Morita: “At the time, when the lord planted those cedar saplings as a donation, he was reported to have said, ‘Look at the future when you see them’.”
Timothy: “And then those saplings grew into these majestic cedars and became the world’s longest tree-lined avenue.”
■ Museum of History and Folklore and the Sontoku Ninomiya Memorial: Observe the history of the syncretism of Shinto and Buddhism
Nikko is also the place where Sontoku Ninomiya (Kinjiro Ninomiya) spent his final years. When visiting Odawara, Mr. Morita and Timothy also visited Hotoku Ninomiya Shrine, where Sontoku Ninomiya is enshrined, and the Hotoku Museum, so naturally they also paid a visit to the facility about Sontoku here. First, they headed to the History and Folklore Museum and the Ninomiya Sontoku Memorial where you can learn about his life, his thinking about Hotoku [moral requital], and the history of faith starting from the mountain worship in Nikko.
Timothy: “Is this where Kinjiro Ninomiya passed away?”
Morita: “Yes, that’s right. His last work was an effort to redevelop the villages in the Nikko area. There is something I want to show you in the upstairs exhibition room.”
Timothy: “If I understand correctly, it's about Japanese religious views, such as mountain worship and Buddhism, right?”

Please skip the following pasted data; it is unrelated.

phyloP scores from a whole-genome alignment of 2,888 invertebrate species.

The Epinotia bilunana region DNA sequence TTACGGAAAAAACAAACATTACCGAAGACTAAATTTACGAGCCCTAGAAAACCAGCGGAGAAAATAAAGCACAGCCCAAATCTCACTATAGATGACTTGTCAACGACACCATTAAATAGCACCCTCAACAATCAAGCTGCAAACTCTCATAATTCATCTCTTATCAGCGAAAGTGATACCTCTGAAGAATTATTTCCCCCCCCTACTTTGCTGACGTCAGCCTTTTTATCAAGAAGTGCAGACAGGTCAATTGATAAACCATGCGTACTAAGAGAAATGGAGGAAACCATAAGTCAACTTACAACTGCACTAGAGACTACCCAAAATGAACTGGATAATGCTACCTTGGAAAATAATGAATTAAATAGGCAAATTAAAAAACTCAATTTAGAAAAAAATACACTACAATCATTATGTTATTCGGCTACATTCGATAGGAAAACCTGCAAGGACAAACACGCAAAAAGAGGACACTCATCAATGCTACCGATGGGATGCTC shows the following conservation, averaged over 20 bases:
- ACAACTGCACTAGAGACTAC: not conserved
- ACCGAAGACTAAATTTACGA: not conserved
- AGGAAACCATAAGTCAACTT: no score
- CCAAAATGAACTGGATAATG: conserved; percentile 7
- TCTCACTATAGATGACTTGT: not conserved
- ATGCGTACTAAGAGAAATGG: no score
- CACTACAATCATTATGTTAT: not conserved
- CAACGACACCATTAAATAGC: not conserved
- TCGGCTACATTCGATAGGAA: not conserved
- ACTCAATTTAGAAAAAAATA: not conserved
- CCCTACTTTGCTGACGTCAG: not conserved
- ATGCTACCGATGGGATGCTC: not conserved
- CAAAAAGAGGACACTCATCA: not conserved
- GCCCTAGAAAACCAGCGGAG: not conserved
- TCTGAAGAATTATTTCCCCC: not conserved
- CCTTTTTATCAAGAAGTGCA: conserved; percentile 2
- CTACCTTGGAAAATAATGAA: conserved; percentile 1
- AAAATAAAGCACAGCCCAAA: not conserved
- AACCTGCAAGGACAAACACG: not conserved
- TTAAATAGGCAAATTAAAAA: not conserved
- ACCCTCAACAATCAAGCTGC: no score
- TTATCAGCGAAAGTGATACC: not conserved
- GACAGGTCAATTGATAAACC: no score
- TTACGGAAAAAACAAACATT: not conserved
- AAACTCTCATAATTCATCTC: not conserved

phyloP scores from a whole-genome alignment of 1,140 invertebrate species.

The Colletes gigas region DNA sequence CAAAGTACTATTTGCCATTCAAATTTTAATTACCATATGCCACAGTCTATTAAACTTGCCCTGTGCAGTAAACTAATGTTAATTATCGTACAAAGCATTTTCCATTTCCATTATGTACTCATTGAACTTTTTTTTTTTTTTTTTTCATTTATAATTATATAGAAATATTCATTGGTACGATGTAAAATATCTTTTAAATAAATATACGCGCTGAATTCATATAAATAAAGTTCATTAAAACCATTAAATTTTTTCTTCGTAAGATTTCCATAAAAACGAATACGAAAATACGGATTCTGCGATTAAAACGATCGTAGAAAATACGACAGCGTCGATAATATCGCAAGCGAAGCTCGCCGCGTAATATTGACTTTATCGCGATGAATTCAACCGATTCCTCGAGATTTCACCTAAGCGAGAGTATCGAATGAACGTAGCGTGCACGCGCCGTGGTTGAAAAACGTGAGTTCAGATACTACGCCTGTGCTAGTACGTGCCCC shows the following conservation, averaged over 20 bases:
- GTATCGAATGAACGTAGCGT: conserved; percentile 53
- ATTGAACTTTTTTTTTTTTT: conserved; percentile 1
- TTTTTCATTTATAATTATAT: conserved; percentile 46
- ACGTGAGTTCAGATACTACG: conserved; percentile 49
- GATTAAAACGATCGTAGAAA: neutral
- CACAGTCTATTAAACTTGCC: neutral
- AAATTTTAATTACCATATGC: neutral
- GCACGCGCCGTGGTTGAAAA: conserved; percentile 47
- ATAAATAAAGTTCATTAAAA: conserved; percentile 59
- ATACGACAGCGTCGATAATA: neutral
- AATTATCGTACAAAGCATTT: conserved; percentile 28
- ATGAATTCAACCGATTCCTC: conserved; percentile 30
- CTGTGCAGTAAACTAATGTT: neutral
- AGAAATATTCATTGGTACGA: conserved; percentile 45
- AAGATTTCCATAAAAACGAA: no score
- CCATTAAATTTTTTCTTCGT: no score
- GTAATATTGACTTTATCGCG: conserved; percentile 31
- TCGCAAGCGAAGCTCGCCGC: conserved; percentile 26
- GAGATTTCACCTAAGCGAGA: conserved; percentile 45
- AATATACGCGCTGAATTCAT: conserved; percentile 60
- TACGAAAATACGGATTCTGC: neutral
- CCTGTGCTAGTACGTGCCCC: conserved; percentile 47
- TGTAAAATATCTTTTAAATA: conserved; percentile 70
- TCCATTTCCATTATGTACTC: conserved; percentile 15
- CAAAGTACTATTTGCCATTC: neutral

Morita: “Buddhism fused with mountain worship. This painting is rather interesting, I think. The three individuals in the mountains are the gods of the mountains. These are the gods Mt. Nantai, Mt. Nyoho, and Mt. Taro. And above the clouds is the Buddha. The gods and the Buddha become one and this is called the syncretism of Shinto and Buddhism. In other words, the gods of ancient beliefs and the new religion of the Buddha that came from Asia coexist with one another.”
Timothy: “So both temples and shrines in Japan have their roots here.”
Morita: “Yes, exactly so. At the start of the Meiji Era the government issued an edict in 1868 ordering the separation of Shinto and Buddhism; essentially separated the gods from the Buddha. As a result, the gods were given prominence and the Buddha was considered not to be important according to broad interpretations by many people which resulted in a movement to abolish Buddhism. Consequently temples and Buddhist images were burned and destroyed.”
Museum of History and Folklore / Sontoku Ninomiya Memorial
304-1 Imaichi, Nikko City 321-1261 (next to the Imaichi post office)
Open: 9:00 a.m. – 6:00 p.m. *Admission until 5:15 p.m.
Closed: Mondays, national holidays (if Monday falls on a national holiday then closed the following day), year-end (Dec. 29 – Jan. 3), when exhibitions are changed
■ Hotoku Ninomiya Shrine: Grave of Sontoku Ninomiya, where there are both gods and the Buddha
Finally, they went to the Hotoku Ninomiya Shrine where the grave of Sontoku Ninomiya is located. Mr. Setsushi Takeuchi, the chief priest of the shrine, told them about Sontoku's grave. The final wishes of Sontoku, who practiced simplicity and frugality, were that there be no gravestone, however, contrary to his wishes his followers erected one to cherish his memory.
Morita: “Is this the grave of Sontoku Ninomiya? It’s just a mound of earth as he wished.”